Python Iterator Method - iter()

The iter() method returns an iterator object that represents a stream of data for the iterable object or sentinel.

Syntax:

iter(object, sentinel)

Parameters:

  1. object: (Required) The object whose iterator should be created. If the second parameter sentinel is not specified, this object must be a collection object with the __iter__() method or the __getitem__() method with integer arguments starting at 0. If sentinel is given, then this must be a callable object. The __next__() function returns a value from the collection on each call.
  2. sentinel: (Optional) A value that indicates the end of sequence.

Return Value:

Returns an iterator object for the given object.

Iterators are implicitly used whenever we deal with collections of data types such as list, tuple or string (they are quite fittingly called iterables). The usual method to traverse a collection is using the for loop, as shown below.

Example:
nums = [1, 2, 3, 4, 5]
for item in nums:
    print(item)
Output
1 
2 
3 
4
5

In the above example, the for loop iterates over a list object- myList, and prints each individual element. When we use a for loop to traverse any iterable object, internally it uses the iter() method, same as below.

def traverse(iterable):
    it=iter(iterable)
    while True:
        try:
            item=next(it)
            print (item)
        except StopIteration:
            break

Instead of using the for loop as shown above, we can use the iterator function iter(). The iterator object uses the __next__() method. Every time it is called, the next element in the iterator stream is returned. When there are no more elements available, the StopIteration error is raised.

The following example demonstrates the iter() method.

Example: iter() and __next__()
nums = [1, 2, 3, 4, 5]
iter = iter(nums) # returns an iterator object

print(iter.__next__())) # calling __next__() to get the first element
print(iter.__next__())
print(iter.__next__())
print(iter.__next__())
print(iter.__next__())
print(iter.__next__()) # raise StopIteration error after last element
Output
1
2
3
4
5
Traceback (most recent call last):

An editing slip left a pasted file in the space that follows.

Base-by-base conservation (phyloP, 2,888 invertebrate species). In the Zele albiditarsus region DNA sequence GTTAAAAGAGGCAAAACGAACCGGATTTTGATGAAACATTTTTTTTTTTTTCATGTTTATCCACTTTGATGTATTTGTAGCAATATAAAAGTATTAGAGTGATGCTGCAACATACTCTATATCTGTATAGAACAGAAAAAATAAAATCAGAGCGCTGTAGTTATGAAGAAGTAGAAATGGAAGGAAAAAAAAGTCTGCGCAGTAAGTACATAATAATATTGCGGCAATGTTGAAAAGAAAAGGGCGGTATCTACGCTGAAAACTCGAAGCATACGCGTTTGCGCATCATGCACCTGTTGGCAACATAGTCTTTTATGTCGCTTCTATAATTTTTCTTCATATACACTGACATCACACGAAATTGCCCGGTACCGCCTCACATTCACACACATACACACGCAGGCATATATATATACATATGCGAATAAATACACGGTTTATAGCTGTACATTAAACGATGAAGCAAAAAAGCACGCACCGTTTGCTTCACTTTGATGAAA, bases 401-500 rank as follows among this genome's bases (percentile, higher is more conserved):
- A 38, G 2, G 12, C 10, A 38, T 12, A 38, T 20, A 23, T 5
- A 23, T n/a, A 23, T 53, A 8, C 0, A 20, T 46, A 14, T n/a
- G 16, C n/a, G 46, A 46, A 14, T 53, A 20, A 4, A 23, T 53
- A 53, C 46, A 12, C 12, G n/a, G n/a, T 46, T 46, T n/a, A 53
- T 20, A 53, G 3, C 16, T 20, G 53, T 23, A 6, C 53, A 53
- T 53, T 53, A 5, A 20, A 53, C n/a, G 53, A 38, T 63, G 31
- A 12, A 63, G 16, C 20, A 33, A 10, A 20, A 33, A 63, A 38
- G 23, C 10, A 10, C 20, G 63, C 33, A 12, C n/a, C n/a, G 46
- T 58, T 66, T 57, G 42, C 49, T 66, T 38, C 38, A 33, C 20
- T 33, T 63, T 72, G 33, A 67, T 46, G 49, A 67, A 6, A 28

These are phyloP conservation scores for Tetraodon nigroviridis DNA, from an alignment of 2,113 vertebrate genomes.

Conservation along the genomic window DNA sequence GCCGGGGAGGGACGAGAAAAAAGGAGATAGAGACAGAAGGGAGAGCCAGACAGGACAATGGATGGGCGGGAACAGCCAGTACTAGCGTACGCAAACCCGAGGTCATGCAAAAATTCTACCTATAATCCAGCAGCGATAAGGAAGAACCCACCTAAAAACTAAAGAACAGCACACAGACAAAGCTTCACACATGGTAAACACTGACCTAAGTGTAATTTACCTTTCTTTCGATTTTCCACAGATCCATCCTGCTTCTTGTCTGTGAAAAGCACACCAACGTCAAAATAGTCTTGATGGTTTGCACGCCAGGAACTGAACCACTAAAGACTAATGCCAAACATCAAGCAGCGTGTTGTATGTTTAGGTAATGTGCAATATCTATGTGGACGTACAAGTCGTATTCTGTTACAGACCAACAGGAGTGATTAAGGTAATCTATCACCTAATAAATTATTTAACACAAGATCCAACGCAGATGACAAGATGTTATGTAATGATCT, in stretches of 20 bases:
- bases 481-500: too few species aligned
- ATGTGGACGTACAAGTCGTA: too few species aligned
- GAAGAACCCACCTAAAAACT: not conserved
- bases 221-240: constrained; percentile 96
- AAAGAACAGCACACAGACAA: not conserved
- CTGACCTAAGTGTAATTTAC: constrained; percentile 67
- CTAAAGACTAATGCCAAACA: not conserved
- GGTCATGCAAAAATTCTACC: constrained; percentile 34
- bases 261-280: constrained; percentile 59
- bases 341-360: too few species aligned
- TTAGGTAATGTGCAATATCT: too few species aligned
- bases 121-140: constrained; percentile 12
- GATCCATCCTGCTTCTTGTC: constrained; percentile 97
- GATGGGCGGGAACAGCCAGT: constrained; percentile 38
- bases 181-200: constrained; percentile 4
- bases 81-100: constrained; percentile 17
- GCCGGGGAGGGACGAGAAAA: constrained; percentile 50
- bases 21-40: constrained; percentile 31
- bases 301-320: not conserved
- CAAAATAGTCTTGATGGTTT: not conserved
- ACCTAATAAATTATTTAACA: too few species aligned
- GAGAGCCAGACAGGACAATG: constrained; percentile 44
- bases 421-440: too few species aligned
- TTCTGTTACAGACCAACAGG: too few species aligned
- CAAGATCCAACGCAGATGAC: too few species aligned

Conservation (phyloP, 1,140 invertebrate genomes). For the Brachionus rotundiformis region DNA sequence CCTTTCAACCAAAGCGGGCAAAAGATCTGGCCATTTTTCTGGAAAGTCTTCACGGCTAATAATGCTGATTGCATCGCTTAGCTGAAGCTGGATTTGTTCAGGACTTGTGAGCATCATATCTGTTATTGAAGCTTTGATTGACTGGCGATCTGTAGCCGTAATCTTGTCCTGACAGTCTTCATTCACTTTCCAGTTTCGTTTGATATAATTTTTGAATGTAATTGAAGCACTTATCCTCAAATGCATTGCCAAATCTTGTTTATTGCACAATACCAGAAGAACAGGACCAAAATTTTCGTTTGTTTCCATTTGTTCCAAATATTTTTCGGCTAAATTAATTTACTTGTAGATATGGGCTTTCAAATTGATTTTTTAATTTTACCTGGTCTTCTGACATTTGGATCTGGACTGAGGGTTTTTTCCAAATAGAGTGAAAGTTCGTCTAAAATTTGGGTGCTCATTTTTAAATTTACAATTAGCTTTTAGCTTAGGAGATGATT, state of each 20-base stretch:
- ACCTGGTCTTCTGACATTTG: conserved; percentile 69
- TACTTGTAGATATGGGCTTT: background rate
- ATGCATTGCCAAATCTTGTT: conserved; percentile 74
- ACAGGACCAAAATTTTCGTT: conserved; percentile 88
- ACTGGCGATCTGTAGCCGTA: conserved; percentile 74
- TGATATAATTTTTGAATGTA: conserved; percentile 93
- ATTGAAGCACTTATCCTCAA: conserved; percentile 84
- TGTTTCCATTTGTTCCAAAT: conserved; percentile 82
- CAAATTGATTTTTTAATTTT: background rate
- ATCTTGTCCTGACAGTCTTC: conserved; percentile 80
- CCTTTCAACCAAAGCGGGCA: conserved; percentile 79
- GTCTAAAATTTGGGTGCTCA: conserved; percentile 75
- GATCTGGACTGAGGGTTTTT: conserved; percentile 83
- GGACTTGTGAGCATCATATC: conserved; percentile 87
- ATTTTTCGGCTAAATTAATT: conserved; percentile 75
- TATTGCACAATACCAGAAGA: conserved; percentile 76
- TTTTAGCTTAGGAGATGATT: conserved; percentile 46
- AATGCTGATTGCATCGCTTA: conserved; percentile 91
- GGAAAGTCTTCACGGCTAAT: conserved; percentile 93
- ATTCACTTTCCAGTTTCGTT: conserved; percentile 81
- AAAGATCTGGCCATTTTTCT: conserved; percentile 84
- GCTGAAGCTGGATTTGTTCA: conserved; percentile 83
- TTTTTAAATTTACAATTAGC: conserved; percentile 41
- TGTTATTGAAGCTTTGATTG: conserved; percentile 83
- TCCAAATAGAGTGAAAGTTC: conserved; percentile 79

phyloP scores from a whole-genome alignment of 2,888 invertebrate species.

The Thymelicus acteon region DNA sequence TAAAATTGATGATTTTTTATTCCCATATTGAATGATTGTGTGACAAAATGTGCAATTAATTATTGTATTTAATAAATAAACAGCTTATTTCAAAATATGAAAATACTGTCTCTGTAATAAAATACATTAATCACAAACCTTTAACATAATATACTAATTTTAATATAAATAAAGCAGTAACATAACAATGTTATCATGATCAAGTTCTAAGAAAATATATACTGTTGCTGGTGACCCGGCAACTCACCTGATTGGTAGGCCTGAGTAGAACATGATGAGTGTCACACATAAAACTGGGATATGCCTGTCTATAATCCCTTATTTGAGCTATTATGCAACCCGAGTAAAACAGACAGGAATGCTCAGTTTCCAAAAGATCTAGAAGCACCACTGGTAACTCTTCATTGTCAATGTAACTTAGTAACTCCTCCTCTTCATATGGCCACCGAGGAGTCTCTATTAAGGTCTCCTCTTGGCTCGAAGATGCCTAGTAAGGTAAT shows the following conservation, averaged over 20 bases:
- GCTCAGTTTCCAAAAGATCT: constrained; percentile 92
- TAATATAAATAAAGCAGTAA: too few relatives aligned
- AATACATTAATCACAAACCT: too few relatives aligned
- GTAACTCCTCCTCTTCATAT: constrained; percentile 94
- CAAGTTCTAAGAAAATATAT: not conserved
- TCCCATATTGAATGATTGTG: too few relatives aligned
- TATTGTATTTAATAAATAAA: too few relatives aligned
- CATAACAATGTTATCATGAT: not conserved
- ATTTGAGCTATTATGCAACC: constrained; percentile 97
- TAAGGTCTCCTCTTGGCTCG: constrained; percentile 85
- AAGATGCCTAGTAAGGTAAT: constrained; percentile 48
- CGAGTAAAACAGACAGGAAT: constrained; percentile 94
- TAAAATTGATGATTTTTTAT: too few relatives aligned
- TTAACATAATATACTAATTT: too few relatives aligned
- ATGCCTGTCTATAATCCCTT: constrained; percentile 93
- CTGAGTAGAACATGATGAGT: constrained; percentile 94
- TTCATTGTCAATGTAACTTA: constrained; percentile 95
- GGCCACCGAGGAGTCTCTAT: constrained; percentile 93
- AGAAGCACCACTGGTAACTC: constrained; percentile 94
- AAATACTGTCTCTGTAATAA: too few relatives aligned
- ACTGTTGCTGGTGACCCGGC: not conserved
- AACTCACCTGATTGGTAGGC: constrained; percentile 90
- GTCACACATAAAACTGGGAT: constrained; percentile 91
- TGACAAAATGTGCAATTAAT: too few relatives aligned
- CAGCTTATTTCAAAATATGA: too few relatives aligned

itr.__next__()
StopIteration

In the above example, we specified a list collection object, so the iter() function returns the iterator object. Using the __next__() method of an iterator object, we can get each individual element of the collection. After returning the last element, it raises the StopIteration error.

You can use the next() method instead of __next__() method, as shown below.

Example: next()
nums = [1, 2, 3, 4, 5]
iter = iter(nums) # passing list object

print(next(iter))
print(next(iter))
print(next(iter))
print(next(iter))
print(next(iter))
print(next(iter)) # raise StopIteration error
Output
1
2
3
4
5
Traceback (most recent call last):
print(next(iter))
StopIteration
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Implementing the __iter__() Method in Custom Class

The custom class can also be a collection class by implementing __iter__() and __next__() method to get an iterator object and use it with the for loop, as shown below.

Example:
class DataStore:
	def __init__(self, data):
		self.index = -1
		self.data = data
	def __iter__(self):
		return self
	def __next__(self):
		if(self.index == len(self.data)-1):
		    raise StopIteration
		self.index +=1
		return self.data[self.index]

ds = DataStore([1,2,3])
for i in ds:
	print(i)
Output
1
2
3

Using Sentinel Parameter

The sentinel parameter is used to indicate the end of the sequence. However, the class must be callable, which internally calls __next__() method. The following DataStore class is modified to demonstrate the use of the sentinel parameter by adding __call__ = __next__.

Example:
class DataStore:
	def __init__(self, data):
		self.index = -1
		self.data = data
	def __iter__(self):
		return self
	def __next__(self):
		if(self.index == len(self.data)-1):
		    raise StopIteration
		self.index +=1
		return self.data[self.index]
	__call__ = __next__
    
    ds = DataStore([1,2,3])
    itr = iter(ds, 3) # sentinel is 3, so it will stop when encounter 3
    
    for i in itr:
	    print(i)
Output
1
2
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